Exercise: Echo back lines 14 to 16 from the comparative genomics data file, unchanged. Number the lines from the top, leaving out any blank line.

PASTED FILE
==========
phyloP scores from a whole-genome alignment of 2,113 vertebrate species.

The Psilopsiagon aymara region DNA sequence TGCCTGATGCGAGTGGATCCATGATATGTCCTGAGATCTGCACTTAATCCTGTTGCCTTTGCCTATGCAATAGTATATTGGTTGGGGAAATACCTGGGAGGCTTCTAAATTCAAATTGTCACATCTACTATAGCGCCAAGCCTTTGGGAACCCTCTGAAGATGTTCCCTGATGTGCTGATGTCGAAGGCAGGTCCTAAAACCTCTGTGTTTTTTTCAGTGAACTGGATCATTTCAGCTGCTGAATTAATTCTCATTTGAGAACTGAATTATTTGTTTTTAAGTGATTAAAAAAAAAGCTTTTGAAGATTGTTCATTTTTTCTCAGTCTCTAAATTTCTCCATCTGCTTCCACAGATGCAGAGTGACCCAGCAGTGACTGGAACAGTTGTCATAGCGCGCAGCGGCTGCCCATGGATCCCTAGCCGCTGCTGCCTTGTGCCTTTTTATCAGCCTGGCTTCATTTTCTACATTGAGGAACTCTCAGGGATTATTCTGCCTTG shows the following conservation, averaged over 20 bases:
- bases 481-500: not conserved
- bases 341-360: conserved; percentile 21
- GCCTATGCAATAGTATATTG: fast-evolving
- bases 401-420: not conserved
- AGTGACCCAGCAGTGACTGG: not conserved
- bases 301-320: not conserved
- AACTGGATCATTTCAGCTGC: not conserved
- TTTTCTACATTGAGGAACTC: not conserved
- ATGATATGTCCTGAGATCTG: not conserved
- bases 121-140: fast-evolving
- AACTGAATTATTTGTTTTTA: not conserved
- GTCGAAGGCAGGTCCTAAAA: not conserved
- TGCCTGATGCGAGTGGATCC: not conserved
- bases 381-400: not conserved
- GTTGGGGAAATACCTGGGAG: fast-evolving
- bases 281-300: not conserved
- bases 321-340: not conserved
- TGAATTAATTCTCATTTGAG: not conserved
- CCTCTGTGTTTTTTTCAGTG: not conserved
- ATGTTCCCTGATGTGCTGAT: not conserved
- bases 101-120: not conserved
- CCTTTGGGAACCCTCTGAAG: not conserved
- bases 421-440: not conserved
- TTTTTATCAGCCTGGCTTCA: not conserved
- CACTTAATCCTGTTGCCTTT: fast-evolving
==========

- GTCGAAGGCAGGTCCTAAAA: not conserved
- TGCCTGATGCGAGTGGATCC: not conserved
- bases 381-400: not conserved